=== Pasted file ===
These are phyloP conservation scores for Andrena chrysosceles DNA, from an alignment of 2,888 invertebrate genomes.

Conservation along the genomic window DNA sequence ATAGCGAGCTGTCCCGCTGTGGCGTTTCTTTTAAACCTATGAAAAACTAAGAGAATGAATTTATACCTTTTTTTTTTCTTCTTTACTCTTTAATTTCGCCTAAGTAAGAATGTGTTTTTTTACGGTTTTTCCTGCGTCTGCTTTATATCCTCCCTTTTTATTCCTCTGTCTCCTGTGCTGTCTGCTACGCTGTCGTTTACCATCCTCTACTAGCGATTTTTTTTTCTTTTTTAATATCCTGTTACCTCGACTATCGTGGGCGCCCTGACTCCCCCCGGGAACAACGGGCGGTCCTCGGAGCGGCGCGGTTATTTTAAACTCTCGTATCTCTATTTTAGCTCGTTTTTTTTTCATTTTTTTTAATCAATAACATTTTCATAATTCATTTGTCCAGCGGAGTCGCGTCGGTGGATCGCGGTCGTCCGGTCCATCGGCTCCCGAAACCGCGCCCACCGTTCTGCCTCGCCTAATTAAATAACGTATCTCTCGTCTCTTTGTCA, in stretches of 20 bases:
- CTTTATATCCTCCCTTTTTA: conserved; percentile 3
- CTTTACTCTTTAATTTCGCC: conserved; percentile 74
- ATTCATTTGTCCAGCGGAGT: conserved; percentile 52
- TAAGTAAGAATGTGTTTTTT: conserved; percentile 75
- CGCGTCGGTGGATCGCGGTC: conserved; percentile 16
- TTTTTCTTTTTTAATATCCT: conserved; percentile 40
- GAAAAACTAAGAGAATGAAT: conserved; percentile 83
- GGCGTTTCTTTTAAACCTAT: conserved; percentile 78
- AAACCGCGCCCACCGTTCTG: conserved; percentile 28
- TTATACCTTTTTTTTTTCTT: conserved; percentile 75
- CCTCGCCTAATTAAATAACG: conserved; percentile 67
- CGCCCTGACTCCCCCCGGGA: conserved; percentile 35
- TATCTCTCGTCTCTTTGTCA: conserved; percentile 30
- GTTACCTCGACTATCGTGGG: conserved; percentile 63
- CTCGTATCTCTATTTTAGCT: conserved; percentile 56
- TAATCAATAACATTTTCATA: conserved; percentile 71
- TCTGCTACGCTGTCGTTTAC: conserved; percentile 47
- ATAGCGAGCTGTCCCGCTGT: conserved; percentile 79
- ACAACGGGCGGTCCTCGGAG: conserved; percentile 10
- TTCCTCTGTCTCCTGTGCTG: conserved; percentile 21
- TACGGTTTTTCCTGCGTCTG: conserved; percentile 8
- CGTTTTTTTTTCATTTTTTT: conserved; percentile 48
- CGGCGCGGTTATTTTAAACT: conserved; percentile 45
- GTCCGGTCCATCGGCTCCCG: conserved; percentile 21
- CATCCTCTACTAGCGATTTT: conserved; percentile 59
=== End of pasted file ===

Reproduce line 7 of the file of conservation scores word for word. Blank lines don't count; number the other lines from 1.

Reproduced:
- CGCGTCGGTGGATCGCGGTC: conserved; percentile 16